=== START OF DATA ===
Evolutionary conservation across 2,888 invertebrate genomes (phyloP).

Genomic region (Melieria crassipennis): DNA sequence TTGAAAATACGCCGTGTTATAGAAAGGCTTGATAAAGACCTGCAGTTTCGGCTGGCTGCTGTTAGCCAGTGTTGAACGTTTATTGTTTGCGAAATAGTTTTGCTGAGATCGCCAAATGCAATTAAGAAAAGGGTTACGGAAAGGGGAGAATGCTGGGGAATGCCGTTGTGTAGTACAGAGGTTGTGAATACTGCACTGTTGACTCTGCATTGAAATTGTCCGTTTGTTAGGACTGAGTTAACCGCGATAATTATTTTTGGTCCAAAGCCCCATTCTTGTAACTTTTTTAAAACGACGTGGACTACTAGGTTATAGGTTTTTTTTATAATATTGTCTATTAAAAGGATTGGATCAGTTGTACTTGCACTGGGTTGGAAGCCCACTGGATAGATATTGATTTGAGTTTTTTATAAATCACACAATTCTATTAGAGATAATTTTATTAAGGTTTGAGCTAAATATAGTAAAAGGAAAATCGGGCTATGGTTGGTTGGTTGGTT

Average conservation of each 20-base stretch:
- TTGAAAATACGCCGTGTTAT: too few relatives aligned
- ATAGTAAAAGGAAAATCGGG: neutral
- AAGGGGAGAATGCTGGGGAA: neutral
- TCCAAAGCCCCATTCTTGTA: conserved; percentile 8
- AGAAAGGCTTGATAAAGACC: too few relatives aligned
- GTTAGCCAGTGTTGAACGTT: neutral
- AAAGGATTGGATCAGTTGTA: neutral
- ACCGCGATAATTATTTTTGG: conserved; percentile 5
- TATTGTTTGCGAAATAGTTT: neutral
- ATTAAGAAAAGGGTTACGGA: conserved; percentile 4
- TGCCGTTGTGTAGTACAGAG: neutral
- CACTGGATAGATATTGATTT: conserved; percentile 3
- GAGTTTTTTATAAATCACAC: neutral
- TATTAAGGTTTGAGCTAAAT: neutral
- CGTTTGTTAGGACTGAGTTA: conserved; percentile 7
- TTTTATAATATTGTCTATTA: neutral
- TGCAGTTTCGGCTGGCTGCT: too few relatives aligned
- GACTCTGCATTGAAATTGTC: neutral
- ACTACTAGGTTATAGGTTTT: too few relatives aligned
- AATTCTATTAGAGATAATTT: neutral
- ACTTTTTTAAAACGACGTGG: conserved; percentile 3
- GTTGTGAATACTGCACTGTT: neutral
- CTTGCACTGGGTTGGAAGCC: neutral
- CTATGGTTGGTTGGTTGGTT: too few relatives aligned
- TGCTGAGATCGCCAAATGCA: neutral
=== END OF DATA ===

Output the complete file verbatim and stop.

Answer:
Evolutionary conservation across 2,888 invertebrate genomes (phyloP).

Genomic region (Melieria crassipennis): DNA sequence TTGAAAATACGCCGTGTTATAGAAAGGCTTGATAAAGACCTGCAGTTTCGGCTGGCTGCTGTTAGCCAGTGTTGAACGTTTATTGTTTGCGAAATAGTTTTGCTGAGATCGCCAAATGCAATTAAGAAAAGGGTTACGGAAAGGGGAGAATGCTGGGGAATGCCGTTGTGTAGTACAGAGGTTGTGAATACTGCACTGTTGACTCTGCATTGAAATTGTCCGTTTGTTAGGACTGAGTTAACCGCGATAATTATTTTTGGTCCAAAGCCCCATTCTTGTAACTTTTTTAAAACGACGTGGACTACTAGGTTATAGGTTTTTTTTATAATATTGTCTATTAAAAGGATTGGATCAGTTGTACTTGCACTGGGTTGGAAGCCCACTGGATAGATATTGATTTGAGTTTTTTATAAATCACACAATTCTATTAGAGATAATTTTATTAAGGTTTGAGCTAAATATAGTAAAAGGAAAATCGGGCTATGGTTGGTTGGTTGGTT

Average conservation of each 20-base stretch:
- TTGAAAATACGCCGTGTTAT: too few relatives aligned
- ATAGTAAAAGGAAAATCGGG: neutral
- AAGGGGAGAATGCTGGGGAA: neutral
- TCCAAAGCCCCATTCTTGTA: conserved; percentile 8
- AGAAAGGCTTGATAAAGACC: too few relatives aligned
- GTTAGCCAGTGTTGAACGTT: neutral
- AAAGGATTGGATCAGTTGTA: neutral
- ACCGCGATAATTATTTTTGG: conserved; percentile 5
- TATTGTTTGCGAAATAGTTT: neutral
- ATTAAGAAAAGGGTTACGGA: conserved; percentile 4
- TGCCGTTGTGTAGTACAGAG: neutral
- CACTGGATAGATATTGATTT: conserved; percentile 3
- GAGTTTTTTATAAATCACAC: neutral
- TATTAAGGTTTGAGCTAAAT: neutral
- CGTTTGTTAGGACTGAGTTA: conserved; percentile 7
- TTTTATAATATTGTCTATTA: neutral
- TGCAGTTTCGGCTGGCTGCT: too few relatives aligned
- GACTCTGCATTGAAATTGTC: neutral
- ACTACTAGGTTATAGGTTTT: too few relatives aligned
- AATTCTATTAGAGATAATTT: neutral
- ACTTTTTTAAAACGACGTGG: conserved; percentile 3
- GTTGTGAATACTGCACTGTT: neutral
- CTTGCACTGGGTTGGAAGCC: neutral
- CTATGGTTGGTTGGTTGGTT: too few relatives aligned
- TGCTGAGATCGCCAAATGCA: neutral